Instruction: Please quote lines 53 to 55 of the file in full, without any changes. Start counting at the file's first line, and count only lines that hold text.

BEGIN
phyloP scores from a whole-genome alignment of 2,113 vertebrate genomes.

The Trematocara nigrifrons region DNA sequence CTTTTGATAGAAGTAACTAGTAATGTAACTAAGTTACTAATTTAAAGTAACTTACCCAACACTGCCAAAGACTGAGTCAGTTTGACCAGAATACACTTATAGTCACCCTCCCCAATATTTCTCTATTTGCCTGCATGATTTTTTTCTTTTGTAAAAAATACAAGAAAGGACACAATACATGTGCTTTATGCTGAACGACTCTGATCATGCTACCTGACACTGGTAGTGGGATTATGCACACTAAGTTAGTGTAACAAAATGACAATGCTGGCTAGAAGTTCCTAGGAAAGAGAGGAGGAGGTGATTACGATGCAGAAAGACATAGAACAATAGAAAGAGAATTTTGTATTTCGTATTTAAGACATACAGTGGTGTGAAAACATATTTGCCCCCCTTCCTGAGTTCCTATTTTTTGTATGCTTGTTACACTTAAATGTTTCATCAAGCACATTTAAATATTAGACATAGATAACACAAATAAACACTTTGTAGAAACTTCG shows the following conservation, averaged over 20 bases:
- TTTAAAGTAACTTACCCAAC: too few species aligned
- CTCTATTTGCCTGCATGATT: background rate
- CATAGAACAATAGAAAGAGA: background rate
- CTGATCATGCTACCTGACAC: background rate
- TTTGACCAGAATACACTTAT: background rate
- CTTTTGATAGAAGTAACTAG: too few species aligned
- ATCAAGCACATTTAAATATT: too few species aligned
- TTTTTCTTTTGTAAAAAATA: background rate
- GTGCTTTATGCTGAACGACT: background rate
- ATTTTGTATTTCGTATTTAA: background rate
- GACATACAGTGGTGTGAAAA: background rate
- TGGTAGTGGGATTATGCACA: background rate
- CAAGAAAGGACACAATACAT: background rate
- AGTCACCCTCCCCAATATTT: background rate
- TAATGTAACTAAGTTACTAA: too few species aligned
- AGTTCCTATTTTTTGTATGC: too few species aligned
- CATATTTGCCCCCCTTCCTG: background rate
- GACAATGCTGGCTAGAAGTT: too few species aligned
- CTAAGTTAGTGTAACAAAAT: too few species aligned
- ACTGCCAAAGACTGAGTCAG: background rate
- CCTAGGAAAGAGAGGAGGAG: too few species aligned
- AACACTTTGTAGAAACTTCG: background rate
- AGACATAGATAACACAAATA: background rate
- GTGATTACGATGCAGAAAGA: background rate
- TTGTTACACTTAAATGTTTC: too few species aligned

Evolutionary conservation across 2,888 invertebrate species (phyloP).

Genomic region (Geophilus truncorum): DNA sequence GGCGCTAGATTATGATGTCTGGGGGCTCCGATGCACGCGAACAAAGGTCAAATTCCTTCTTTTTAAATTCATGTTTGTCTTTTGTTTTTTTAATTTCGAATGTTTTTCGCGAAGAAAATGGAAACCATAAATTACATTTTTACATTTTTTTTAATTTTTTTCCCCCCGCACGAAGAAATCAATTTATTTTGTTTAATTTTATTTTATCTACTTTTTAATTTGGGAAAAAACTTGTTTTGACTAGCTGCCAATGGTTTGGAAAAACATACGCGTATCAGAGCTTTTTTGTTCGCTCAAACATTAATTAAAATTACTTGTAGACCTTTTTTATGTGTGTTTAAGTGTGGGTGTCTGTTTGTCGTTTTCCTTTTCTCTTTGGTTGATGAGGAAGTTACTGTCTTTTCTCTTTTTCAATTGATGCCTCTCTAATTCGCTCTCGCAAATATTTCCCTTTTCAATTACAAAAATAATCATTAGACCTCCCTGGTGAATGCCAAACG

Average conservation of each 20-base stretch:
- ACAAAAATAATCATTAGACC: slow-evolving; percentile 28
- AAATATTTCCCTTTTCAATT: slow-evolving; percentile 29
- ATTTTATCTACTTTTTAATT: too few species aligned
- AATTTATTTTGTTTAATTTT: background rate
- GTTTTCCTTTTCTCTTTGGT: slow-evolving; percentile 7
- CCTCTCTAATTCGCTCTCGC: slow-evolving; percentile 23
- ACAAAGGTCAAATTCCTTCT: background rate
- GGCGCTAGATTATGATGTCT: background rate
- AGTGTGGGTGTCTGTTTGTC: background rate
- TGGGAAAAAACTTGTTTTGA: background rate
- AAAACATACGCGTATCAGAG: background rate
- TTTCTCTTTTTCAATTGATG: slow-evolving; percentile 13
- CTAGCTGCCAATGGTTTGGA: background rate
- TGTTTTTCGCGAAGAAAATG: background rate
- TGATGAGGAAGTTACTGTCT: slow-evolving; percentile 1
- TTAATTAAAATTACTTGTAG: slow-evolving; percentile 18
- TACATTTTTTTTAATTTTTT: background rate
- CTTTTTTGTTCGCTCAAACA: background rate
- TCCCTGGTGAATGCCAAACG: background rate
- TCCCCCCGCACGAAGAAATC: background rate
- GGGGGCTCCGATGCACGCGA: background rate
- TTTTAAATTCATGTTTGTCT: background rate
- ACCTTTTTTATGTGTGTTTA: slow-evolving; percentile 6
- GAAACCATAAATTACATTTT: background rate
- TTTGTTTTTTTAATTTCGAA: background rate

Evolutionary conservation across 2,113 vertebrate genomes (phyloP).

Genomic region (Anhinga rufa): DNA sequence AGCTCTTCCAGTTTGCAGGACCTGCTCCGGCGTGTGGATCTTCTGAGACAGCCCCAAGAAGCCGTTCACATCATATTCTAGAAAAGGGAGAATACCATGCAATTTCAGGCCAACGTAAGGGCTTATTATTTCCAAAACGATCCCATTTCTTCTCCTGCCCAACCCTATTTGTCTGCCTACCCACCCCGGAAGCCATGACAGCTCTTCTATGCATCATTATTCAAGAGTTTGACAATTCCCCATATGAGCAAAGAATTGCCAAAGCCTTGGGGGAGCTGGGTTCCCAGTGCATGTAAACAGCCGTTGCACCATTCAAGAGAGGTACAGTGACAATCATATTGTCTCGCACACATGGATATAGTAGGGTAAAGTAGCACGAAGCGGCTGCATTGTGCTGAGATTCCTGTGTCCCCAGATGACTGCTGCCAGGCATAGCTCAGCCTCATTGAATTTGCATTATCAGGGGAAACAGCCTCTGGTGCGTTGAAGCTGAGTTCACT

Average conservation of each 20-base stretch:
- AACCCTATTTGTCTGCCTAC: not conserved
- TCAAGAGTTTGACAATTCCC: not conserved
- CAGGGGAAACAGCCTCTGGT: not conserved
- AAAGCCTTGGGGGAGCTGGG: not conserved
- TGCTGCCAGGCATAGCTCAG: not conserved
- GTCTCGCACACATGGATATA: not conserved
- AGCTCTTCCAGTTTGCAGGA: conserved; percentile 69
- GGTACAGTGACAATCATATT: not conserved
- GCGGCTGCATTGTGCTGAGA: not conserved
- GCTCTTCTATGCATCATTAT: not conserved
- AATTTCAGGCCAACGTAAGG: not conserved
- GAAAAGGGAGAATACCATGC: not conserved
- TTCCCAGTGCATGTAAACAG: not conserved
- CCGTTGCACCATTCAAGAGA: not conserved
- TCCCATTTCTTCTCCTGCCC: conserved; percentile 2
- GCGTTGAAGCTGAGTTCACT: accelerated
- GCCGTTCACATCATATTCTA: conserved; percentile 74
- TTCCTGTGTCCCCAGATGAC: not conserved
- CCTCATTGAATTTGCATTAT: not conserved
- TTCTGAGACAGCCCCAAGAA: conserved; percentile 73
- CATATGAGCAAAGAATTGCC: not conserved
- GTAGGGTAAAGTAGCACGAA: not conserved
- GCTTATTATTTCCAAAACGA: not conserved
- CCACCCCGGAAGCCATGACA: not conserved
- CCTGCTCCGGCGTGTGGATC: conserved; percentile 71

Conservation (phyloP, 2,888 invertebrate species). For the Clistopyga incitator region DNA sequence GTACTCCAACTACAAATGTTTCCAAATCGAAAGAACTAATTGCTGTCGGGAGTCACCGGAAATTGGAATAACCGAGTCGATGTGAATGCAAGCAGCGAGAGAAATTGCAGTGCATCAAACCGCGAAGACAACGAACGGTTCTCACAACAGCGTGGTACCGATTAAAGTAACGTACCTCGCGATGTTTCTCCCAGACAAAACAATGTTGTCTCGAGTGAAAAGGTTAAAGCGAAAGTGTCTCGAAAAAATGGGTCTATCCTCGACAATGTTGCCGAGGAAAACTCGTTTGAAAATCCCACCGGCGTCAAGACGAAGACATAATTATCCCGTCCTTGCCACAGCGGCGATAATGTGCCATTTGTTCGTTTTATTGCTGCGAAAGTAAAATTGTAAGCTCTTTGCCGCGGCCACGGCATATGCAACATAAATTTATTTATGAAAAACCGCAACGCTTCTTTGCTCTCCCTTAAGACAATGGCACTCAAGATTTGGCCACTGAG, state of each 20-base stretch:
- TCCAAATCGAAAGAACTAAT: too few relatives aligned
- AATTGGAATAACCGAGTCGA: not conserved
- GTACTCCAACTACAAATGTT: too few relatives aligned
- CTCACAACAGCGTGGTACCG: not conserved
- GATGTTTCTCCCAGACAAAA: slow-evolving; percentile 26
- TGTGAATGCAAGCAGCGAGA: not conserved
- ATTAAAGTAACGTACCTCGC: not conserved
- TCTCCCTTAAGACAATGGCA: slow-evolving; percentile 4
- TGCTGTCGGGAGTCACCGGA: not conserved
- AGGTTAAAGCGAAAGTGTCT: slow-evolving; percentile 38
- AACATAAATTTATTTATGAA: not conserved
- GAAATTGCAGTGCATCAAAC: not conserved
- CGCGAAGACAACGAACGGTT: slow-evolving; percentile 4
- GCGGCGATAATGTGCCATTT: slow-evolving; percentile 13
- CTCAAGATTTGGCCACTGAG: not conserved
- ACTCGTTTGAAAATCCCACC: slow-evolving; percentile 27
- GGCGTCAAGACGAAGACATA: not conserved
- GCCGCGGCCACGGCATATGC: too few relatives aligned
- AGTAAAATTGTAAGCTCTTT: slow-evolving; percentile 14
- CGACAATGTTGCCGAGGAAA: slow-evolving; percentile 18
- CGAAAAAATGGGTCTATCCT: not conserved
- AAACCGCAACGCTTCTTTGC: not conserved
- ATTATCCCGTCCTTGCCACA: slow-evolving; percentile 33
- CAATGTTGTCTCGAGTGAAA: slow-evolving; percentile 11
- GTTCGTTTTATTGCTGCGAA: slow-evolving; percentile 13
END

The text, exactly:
- ACCTTTTTTATGTGTGTTTA: slow-evolving; percentile 6
- GAAACCATAAATTACATTTT: background rate
- TTTGTTTTTTTAATTTCGAA: background rate